Here they come: the Christmas and New Year family celebrations and the chore of having to put on a smiling face for relatives, having to answer sensitive questions and enduring well-intentioned but painful comments about how your life is after divorce.
Divorced men and women often endure extremely awkward and difficult holiday gatherings and inevitably, there are comments that make you wince like, “Don’t worry, there’s someone better for you out there…” or “Now that you’re rid of ‘Old Blockhead,’ you can start enjoying life.”
Bah, hum bug!
Conversations like these can make anyone want to barricade themselves in their room and not emerge until the second week in January when things have settled down and seem to be relatively safe. The comments can be hard to hear, but they often take a backseat to the fact that the real pain comes from the constant reminder that your family is no longer in-tact. What can you do to get through the holidays gracefully?
Here is what I think is the most important thing to do: Try to remember that your family doesn’t like to see you suffer and they want to do something to help take away your pain.
Most of the time what seems to be a careless statement is actually rooted in their desire to find some way to fix the problem. Suffering makes people uncomfortable, especially when it’s happening to someone they love.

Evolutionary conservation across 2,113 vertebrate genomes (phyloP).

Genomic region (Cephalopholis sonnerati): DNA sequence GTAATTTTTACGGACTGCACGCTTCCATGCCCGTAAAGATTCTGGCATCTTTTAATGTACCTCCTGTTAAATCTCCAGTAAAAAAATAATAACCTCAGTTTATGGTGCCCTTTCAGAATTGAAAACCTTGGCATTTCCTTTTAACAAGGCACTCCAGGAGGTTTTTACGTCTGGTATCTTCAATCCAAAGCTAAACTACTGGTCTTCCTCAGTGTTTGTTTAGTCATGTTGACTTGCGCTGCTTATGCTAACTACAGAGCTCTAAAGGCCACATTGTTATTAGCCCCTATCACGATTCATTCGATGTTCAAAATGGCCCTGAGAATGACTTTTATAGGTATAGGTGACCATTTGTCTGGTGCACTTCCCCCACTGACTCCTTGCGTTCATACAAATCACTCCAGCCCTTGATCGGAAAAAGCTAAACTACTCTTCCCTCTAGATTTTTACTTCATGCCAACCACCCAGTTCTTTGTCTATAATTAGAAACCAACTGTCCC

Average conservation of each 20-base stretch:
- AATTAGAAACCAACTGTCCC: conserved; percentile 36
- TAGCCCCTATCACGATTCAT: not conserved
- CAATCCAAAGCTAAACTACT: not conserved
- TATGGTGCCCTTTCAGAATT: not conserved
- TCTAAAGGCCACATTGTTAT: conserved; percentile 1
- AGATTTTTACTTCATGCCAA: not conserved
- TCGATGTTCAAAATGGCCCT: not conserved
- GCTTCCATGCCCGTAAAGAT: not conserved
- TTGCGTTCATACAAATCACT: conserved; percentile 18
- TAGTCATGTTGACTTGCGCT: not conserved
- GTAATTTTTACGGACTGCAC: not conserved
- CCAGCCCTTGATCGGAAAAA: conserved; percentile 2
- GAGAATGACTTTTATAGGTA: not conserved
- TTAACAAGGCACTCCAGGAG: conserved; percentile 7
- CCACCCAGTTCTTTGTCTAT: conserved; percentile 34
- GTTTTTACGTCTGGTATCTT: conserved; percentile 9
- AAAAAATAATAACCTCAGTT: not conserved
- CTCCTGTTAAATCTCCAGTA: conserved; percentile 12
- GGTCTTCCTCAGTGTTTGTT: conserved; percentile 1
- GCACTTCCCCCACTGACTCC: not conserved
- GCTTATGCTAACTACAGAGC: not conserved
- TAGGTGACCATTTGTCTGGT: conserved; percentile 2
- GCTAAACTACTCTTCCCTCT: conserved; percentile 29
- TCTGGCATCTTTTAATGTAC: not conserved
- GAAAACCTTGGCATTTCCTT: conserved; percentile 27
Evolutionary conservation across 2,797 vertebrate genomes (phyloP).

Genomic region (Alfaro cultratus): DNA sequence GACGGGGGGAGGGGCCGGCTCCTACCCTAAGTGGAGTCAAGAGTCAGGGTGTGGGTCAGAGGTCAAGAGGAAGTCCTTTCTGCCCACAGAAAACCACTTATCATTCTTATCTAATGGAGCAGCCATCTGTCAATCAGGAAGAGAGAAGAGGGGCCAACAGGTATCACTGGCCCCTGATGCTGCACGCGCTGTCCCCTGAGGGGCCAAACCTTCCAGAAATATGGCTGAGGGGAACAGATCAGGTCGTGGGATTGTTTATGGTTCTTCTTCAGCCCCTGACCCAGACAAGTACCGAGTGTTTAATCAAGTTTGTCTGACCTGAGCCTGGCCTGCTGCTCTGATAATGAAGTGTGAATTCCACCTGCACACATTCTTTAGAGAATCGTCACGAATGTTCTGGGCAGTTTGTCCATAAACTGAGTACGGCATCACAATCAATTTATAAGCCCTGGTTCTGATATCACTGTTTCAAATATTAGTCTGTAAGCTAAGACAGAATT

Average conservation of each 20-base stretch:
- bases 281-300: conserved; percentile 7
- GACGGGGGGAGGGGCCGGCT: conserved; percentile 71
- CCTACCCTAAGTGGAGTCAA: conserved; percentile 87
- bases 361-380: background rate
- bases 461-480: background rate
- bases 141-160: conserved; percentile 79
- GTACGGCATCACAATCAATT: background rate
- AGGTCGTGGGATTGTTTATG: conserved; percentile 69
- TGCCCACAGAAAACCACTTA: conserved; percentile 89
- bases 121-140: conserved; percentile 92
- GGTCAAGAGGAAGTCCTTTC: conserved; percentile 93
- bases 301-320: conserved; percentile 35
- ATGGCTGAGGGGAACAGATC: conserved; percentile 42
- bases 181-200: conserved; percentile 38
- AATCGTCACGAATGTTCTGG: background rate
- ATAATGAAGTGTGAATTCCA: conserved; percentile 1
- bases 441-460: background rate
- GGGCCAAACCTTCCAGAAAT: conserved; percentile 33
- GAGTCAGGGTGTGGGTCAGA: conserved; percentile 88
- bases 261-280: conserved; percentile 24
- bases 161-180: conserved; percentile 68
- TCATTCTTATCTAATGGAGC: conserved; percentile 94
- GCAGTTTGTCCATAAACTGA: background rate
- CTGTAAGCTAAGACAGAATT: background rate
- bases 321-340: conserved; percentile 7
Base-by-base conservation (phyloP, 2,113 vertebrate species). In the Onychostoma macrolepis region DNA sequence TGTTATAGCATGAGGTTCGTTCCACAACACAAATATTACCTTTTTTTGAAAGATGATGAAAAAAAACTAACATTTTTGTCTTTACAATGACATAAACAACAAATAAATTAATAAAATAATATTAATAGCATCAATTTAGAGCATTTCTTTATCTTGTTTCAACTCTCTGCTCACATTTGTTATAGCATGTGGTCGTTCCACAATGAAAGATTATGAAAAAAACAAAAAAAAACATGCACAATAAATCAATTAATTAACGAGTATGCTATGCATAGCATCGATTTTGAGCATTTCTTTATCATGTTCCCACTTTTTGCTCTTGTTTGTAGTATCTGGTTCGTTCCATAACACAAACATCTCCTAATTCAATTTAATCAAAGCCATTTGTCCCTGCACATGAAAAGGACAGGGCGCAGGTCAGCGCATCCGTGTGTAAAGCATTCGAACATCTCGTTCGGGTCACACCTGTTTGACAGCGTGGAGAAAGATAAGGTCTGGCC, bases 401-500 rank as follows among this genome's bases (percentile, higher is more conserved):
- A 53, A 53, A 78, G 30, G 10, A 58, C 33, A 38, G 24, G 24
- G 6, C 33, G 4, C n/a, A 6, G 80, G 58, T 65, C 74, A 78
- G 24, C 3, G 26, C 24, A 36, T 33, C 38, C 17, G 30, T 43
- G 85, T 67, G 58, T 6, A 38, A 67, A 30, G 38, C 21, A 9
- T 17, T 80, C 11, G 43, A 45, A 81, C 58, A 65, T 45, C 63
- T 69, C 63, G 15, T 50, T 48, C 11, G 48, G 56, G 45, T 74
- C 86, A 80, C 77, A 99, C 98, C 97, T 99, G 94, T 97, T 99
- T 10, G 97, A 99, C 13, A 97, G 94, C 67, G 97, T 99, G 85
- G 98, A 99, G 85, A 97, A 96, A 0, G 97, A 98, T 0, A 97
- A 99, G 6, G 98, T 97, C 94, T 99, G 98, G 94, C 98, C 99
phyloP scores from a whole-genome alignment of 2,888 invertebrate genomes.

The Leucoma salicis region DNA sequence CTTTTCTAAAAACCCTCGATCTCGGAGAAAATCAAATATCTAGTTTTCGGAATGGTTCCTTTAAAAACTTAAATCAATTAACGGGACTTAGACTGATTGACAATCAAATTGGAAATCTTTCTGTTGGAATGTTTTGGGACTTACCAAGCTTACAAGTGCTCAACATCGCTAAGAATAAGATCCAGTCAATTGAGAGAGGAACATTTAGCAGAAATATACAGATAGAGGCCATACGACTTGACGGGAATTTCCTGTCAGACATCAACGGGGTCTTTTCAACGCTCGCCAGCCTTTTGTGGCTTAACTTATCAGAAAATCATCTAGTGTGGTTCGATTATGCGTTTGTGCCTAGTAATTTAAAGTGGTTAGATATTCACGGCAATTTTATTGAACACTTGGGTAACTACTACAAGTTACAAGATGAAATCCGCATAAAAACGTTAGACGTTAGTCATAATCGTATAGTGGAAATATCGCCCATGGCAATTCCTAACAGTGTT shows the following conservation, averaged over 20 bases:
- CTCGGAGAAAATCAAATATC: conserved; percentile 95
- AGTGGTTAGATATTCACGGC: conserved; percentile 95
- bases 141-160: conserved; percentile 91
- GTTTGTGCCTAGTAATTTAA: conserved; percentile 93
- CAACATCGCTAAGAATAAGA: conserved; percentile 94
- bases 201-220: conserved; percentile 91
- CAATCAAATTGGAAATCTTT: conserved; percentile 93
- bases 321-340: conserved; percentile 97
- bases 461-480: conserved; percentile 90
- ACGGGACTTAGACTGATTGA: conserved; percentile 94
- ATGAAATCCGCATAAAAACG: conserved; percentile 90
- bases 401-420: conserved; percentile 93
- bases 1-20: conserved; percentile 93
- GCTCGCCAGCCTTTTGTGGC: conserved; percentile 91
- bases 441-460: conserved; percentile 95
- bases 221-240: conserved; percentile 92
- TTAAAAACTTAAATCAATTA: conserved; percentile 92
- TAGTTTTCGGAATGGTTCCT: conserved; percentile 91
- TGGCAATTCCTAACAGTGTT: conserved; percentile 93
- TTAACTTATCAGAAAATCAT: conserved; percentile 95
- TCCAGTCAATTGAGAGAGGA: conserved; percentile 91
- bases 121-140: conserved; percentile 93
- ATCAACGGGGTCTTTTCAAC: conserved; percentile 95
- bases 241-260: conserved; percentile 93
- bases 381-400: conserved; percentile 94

I’ll never forget my father telling me at one point, “I wish I could just wave a magic wand over you and take all the pain away.”
Even for those people who are divorced after living through abuse and relationships filled with anger, there is relief in not having to go through that at the holiday, but still the awkwardness of what questions may arise.
Next and equally as important, begin planning now for the time you will have off from work or school by scheduling activities. Volunteering is always a great way to take the focus off your sadness. Make sure you have as little time alone to feel sorry for yourself as possible. Parish events, Eucharistic adoration, entertaining nieces and nephews, serving the homeless, etc. are some great ways to take the focus off of yourself and walk away from the downtime feeling better and knowing you were helping someone.
Finally, use these last final couple of days before Christmas to remain focused on this season of preparation for Christ’s birth. A suggestion here would be to take the emotions you feel and unite them with what Mary and Joseph had to go through as they, too, tried to find their way through a very uncertain and difficult time in their lives, the sudden midnight trip to Bethlehem, having to find shelter and privacy in a stable…
Ask the Holy Family to obtain the graces you need to live the true meaning of Christmas and I believe you will find your own Christmas miracles in the process.